The producer now has little control over the supply chain. As such, new risks have emerge relating to decentralized manufacturing, global transportation of goods, payment default by customers, and political risks of operating globally.
The textile sector of today looks very different than the textile sector of the past. So too are the risks that come with operating in the industry, and the insurance strategies that help manage those risks.
A generation ago a textile producer would likely purchase raw materials from the Southeastern United States and move them to a regional mill. After processing, goods were likely sold to another regional textile company or directly to a retailer. The customer was likely family owned with close ties, and the retailer was likely a well-known brand that the producer trusted.
The producer had a good deal of control over the supply chain. The primary risks the business faced revolved around operations at the producers’ mill. These risks would include employees getting hurt on the job, or damage to the mill itself. The insurance solutions that mitigate these risks are coverages like workers compensation and commercial property coverages. These coverages are common/standard policies that don’t require specialization to be placed.
The operations of the textile producer today look much different. The producer is still likely purchasing raw materials from the Southeastern United States. However, materials are now moved to mills in another part of the world for processing. Materials could then be shipped back to the U.S. for finishing, or still sold directly to a retailer. The once family operated customer may now be run by a private equity firm as an investment. The retail customer now faces challenges of changing consumer habits and may not be as strong financially as they have been in the past. Many trusted retail brands from the past have dissolved or restructured.
The producer now has little control over the supply chain. As such, new risks have emerged relating to decentralized manufacturing, global transportation of goods, payment default by customers, and political risks of operating globally. The insurance solutions that mitigate these risks are complex in nature and require specialization from brokers to correctly place.
While we don’t yet know what textile operations of tomorrow will look like – it is safe to say they will be more automated and digitalized. The same risks of yesterday and today will still exist – but cyber risks will become a larger part of the picture. Hackers are moving away from stealing personal data and towards gaining control over corporate systems, even entire factories. The decentralized and global nature of the textile supply chain puts the industry at high risk. Insurance solutions that mitigate cyber risk are evolving quickly and require even more specialization to correctly place.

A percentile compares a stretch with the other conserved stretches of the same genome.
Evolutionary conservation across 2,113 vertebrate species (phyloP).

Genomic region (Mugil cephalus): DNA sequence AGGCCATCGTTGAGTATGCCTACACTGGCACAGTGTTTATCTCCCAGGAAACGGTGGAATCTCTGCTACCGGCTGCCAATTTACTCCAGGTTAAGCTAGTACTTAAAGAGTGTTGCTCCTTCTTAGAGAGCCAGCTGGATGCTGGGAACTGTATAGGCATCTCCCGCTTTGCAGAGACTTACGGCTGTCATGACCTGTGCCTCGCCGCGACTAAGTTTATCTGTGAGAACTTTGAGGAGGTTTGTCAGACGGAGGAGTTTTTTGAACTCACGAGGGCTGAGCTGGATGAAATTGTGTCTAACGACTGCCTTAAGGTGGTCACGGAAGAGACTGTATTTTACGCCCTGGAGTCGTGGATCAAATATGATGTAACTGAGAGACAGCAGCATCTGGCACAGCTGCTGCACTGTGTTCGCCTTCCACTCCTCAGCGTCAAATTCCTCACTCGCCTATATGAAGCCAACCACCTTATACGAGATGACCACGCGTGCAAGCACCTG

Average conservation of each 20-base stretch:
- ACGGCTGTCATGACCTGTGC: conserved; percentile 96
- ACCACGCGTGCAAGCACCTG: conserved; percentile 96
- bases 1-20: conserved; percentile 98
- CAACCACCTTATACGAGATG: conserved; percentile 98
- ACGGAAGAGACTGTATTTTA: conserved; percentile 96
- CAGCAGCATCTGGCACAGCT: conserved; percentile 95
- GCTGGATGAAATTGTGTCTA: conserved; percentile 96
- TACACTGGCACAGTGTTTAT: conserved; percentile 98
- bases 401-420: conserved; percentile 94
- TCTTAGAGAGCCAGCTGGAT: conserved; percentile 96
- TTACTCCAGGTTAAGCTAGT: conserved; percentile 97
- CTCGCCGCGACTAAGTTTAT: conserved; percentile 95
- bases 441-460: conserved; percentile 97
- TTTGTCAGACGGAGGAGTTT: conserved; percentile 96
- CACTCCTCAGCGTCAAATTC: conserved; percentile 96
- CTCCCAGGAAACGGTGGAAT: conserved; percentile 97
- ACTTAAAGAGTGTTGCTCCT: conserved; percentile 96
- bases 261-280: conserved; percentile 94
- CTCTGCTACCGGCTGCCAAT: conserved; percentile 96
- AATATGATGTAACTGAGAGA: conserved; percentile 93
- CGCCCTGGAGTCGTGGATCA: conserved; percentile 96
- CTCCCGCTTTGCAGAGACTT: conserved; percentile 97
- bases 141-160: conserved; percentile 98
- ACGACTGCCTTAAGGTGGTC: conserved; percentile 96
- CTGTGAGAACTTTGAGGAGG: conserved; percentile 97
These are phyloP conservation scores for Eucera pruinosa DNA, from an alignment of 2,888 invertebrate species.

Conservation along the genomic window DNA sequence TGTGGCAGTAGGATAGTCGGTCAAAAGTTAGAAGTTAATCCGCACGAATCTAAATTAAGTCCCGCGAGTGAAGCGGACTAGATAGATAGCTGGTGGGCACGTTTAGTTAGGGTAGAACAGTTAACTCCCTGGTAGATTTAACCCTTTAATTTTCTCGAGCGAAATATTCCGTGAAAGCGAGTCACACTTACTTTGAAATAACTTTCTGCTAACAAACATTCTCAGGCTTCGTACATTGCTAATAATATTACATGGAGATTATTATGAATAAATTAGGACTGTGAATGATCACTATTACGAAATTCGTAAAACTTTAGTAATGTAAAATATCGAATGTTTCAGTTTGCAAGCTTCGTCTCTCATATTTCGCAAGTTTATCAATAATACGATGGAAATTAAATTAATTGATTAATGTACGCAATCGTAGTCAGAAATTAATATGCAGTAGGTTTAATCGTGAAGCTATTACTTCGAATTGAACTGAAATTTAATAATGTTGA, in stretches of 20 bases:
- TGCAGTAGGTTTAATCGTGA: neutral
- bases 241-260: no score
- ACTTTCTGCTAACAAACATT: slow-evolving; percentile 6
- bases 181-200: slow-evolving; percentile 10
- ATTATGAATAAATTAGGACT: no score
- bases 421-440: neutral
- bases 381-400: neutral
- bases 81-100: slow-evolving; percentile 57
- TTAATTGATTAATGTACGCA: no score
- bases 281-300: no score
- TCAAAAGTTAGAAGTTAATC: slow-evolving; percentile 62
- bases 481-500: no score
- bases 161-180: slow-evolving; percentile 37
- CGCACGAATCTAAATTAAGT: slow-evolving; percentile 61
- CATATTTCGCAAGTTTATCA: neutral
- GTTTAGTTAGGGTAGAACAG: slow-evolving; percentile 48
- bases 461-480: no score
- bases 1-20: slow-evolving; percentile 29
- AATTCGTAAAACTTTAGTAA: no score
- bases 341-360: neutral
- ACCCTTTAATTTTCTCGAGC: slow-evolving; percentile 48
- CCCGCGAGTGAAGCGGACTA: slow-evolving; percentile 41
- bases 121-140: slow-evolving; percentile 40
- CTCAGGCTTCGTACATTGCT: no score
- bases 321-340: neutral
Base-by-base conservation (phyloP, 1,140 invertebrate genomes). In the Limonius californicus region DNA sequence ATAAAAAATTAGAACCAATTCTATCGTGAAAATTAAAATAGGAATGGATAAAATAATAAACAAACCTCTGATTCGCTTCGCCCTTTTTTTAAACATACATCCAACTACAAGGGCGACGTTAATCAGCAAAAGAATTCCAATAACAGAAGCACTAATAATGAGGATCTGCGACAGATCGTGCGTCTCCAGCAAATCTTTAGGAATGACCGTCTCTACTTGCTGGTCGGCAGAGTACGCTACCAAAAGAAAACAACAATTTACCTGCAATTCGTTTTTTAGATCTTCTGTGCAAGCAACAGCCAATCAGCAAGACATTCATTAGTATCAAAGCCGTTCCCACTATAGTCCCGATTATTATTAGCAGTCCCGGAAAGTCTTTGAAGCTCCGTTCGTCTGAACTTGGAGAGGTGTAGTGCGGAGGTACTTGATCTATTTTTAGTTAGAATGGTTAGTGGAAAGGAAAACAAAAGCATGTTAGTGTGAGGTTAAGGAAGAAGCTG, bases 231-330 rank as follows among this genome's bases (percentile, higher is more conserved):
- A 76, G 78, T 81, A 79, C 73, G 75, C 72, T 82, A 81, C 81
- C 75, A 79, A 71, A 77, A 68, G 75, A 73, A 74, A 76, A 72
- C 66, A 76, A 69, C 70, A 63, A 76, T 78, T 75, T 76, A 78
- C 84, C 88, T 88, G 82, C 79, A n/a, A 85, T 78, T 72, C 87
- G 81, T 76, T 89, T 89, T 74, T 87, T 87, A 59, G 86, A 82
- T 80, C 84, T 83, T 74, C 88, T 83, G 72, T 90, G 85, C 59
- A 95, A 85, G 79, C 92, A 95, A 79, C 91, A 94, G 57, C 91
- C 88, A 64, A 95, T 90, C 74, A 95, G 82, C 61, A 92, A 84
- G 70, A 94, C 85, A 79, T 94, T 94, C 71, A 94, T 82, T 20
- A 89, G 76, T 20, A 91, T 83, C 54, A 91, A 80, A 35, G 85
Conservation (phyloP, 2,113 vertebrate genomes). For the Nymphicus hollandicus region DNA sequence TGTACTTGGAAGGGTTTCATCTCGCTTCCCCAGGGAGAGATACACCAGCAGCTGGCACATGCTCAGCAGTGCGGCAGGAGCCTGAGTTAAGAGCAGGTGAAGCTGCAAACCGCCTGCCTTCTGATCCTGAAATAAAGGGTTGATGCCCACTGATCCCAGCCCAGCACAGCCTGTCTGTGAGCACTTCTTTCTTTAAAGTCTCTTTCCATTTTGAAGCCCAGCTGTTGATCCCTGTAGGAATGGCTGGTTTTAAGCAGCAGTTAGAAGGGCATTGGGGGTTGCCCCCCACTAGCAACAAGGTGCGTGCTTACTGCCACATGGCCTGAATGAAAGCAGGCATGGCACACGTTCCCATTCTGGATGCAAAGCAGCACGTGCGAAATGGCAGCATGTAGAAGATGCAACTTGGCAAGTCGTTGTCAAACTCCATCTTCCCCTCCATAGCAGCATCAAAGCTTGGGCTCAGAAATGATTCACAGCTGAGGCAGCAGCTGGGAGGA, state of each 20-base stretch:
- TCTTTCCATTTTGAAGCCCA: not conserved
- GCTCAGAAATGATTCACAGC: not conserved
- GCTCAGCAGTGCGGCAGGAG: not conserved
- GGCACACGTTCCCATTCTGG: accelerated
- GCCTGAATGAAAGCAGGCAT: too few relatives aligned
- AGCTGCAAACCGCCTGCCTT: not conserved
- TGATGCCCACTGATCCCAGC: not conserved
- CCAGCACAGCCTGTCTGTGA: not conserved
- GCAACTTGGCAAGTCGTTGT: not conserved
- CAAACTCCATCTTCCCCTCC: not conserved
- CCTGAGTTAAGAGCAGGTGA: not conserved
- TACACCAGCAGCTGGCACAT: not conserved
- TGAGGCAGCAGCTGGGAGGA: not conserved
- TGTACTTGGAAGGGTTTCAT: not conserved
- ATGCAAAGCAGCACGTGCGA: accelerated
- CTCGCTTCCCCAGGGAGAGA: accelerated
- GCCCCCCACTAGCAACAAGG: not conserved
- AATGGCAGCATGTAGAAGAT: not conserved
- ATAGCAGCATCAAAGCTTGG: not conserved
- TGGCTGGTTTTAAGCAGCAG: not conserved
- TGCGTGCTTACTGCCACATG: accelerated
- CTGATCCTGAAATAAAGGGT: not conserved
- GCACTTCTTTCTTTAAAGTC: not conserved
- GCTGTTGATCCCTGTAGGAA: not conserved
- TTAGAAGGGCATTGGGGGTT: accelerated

The textile industry has evolved over the years; the insurance industry has also evolved. Textile producers should look for risk management partners who understand the evolving challenges the industry faces and have specialized experts to help manage related risks. Some key factors to consider and questions to ask when investigating risk management partners include:
- Industry Experience. Do your risk partners work with other textile companies? How well do they understand the industry? Many companies choose risk partners based on relationships like friends, neighbors or members of social clubs. As business risks of the textile industry get more complex – do these relationships have the specialization to assist as operations evolve?
- Firm Resources. What services beyond obtaining quotes does the firm provide? What role do they play in loss control and safety of your business? What is their role in the claims process? What data analytics are provided to help make decisions about how much coverage to buy? What resources are available at a national, international, or product specialty level that may be needed for your business?